Misunderstanding Comics is a tongue-in-cheek look at the world of Comics as well as their place in the realm of art. Writer Tim Heiderich took time out from his Convention visits to offer some insight into why he and artist Mike Rosen chose to put together Misunderstanding Comics and his view on the comic world today.
|FBN: What was the final straw that led you to create Misunderstanding Comics?
Tim Heiderich: For those who don’t know, in 1993, there was a landmark book by Scott McCloud called Understanding Comics that was a thoughtful meditation on the language of comics and their viability as a legitimate art form. But at that same time, comics were going through a mania where publishers were gouging fans with holofoil gatefold embossed covers, the stories were adolescent power-fantasies of heroes who were ‘roided out walls of muscle wielding giant square guns, and rushed, sloppy artwork was all riding a wave of hype. Misunderstanding Comics sarcastically addresses that schism between what comics could be versus what they are — if Understanding Comics were for the actual kind of comics being created at that time.
That was the initial idea, and people I’d shared the pitch with were skeptical, like “How many pages can you wring out of Rob Liefeld not being able to draw feet?” But the more we looked, the more we found to make fun of, and it grew into a satirical guide to everything wrong with comics: not just bad art and flimsy, one-dimensional characters, but how continuity actually prevents stories from having too great an impact and inevitably leads to resurrections, reboots and retcons; manga’s fixation on weird Japanese culture, Fanboys and how to exploit them, the vast wasteland of web comics and even the vain search for validation in intellectual comics. We covered so many topics and, in a joking way, managed to hit on some insights into the cliches that have been plaguing comics, that when the book was finished, we’d won over our critics who thought we’d just be ripping on Todd McFarlane for 22 pages.
FBN: What do you feel is the greatest challenge to the creativity of comics today?
Tim Heiderich: It’s really a matter of choice: it’s easy to stick to recognizable franchises and pander to fans, but the only way to advance comics as an art form is to start taking more risks, in story, content, subject matter, and so on. Giving fans just what they want sells comics, I’m not going to argue against that, but if it’s just a retread of the same things, then comics are going to remain small time and not be taken seriously as an art form. More than TV or movies, comics can afford to take risks, so that’s where the innovation should be happening.
But if you walk up and down artist alley or the small press table, what is selling the most? Fan art based on recognizable properties, or exhibitors chasing trends rather than setting them, and that’s the thing that is most disappointing. Comic creators who are taking the safe bet. So in our book, we kind of poke fun at that, like, “If you’re just in comics to make money, here’s how.”
This is why we have con bingo — you attend enough conventions, and you start to see the same things over and over:
FBN: How long have you been reading comics? Do you have any other passions?
Tim Heiderich: I started reading GI Joe, Transformers, and Robotech comics as a kid, then stopped during the ’90s — which was a good time to stop. When I came back to comics it was with a copy of Understanding Comics and Watchmen, and I learned that comics could be more than just adaptations for cartoon shows, that they could be more than just second-tier art.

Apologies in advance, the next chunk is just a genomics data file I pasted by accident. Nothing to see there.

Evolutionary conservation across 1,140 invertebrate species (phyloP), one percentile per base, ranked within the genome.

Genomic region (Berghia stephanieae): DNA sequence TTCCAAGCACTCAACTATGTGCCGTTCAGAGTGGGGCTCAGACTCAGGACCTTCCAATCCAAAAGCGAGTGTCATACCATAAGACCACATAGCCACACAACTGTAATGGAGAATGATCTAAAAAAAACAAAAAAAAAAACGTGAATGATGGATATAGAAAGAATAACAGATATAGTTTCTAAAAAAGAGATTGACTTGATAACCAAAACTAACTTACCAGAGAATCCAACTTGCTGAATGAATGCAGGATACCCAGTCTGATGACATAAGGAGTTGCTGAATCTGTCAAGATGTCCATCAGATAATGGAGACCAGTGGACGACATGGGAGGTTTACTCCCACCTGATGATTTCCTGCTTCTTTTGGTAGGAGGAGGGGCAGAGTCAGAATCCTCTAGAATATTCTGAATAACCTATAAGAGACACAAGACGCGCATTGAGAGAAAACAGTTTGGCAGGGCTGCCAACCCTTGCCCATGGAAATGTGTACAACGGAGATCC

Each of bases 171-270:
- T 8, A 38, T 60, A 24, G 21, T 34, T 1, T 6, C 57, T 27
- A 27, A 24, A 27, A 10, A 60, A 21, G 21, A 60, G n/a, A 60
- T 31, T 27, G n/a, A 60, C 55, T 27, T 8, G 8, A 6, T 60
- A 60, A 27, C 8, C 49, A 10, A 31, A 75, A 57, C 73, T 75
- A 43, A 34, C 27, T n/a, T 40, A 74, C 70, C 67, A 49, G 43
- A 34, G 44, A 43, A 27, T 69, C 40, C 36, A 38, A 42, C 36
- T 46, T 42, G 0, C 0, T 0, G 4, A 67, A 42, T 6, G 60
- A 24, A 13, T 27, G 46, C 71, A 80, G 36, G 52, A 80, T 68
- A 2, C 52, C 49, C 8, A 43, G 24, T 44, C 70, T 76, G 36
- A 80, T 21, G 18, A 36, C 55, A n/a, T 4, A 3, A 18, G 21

My other passion is animation; I created a web series called Emergency 411 that was in a similar vein that I’d like to get back to soon.
FBN: In Misunderstanding Comics one of your characters, Sketch McLoudmouth, is having a hard time drawing feet. Is this a dig at artist Robert Liefled?
Tim Heiderich: I saw Liefeld’s banner at WonderCon of Deadpool leaping through the air, and clearly Liefeld has no problem drawing feet, but judging from the pose, he seems to think that the only way heroes get anywhere is through jumping. He may know how to draw feet, but still doesn’t know how they work.
FBN: What is your partnership like working with artist Mike Rosen? How did you two begin working together?
Tim Heiderich: We have a mutual friend, and he and I have a similar sense of humor, so creatively we got along well. I had read Mike’s previous book, Malleus Maleficarum, and thought that it and his web comics, like Guttersnipe (www.guttersnipecomic.com), were hilarious and had the art style I was looking for, so we turned out to be a good fit.
FBN: Can you share with us what you’re currently working on? What is one project you’ve always wanted to work on?
Tim Heiderich: Besides comics, I also write and direct web series; I’ve done two in the horror/comedy genre, Normal Activity and Assignment Unexplained. I’m currently re-writing an earlier short story I’d written and shelved because of this book. Also, I’ve always wanted to work on a Twilight Zone-style anthology, so one of those may come up, too. I gravitate toward stories with an ironic twist, which you’ll even see at the end of Misunderstanding Comics.
FBN: How much of your time do you spend creating?
Tim Heiderich: Like every other independent comic author I know, I still need a day job, so how much of my time do I spend creating? Not enough! This means I usually work mostly late at night night; that’s when I feel most creative, and there are the fewest distractions.
FBN: Where is the best place for our readers to find your work?
Tim Heiderich: We’re on ComiXology, Amazon, Kindle, and Pulp-Free Press, but prefer selling books and digital copies directly from our website here:http://www.misunderstandingcomics.com/store